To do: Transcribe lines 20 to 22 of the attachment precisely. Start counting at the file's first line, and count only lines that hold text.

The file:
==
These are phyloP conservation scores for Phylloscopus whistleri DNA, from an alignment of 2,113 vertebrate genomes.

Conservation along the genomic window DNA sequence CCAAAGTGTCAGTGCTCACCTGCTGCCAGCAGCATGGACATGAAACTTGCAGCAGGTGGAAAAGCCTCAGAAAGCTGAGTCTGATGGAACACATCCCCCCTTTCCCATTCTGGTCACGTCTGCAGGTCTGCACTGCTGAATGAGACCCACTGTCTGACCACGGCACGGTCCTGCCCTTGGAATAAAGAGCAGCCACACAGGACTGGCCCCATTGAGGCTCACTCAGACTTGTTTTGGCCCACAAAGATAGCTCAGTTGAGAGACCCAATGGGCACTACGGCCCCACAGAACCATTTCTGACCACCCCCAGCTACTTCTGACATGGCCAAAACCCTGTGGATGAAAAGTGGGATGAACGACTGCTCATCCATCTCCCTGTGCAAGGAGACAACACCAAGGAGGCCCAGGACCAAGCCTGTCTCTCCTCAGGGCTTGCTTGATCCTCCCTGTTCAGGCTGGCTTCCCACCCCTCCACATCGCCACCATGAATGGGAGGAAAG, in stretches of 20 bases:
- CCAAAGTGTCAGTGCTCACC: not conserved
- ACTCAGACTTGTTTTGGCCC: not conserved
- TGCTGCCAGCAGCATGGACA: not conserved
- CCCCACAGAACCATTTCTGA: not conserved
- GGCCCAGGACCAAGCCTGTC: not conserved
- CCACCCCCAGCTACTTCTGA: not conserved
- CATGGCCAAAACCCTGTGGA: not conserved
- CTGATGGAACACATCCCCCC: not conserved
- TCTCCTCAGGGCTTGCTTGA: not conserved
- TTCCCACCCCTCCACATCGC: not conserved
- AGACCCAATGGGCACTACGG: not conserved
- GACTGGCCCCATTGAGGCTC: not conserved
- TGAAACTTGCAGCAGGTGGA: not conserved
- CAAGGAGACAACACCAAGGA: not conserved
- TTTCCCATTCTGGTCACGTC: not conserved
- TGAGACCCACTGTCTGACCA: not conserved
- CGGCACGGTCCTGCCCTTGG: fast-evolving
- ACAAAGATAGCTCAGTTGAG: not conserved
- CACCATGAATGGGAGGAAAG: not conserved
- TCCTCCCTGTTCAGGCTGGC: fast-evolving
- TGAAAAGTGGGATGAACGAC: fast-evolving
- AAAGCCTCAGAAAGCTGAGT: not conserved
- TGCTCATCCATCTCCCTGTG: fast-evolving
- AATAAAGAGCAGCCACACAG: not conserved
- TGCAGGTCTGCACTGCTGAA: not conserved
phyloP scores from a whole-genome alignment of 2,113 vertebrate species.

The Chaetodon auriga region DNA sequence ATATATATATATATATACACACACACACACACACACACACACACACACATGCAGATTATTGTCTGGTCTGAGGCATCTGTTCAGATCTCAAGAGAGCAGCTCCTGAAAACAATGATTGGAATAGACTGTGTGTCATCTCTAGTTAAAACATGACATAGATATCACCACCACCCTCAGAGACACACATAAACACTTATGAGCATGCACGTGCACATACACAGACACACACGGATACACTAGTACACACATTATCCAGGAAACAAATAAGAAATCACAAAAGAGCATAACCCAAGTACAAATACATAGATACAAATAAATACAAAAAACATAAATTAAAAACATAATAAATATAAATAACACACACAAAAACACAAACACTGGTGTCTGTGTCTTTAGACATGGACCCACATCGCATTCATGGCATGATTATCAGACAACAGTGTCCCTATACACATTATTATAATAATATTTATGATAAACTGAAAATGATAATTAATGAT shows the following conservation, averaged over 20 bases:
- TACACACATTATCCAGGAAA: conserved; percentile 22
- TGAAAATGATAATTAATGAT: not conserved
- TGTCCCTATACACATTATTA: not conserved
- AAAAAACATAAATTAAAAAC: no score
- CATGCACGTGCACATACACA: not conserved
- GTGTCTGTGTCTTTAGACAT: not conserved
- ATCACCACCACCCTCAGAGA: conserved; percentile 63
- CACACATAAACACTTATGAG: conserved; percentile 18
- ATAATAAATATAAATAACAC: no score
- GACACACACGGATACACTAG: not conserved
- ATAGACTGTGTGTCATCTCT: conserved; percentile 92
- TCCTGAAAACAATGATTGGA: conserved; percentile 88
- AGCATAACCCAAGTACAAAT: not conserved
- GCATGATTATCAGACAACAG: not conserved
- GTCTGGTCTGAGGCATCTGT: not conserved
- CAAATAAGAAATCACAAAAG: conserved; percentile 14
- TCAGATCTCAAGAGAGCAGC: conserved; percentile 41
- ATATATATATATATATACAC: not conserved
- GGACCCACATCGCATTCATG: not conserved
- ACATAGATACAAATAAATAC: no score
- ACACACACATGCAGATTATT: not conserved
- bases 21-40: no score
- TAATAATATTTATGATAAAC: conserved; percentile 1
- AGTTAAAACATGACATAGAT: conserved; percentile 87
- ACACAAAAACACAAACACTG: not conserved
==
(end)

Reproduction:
- ACAAAGATAGCTCAGTTGAG: not conserved
- CACCATGAATGGGAGGAAAG: not conserved
- TCCTCCCTGTTCAGGCTGGC: fast-evolving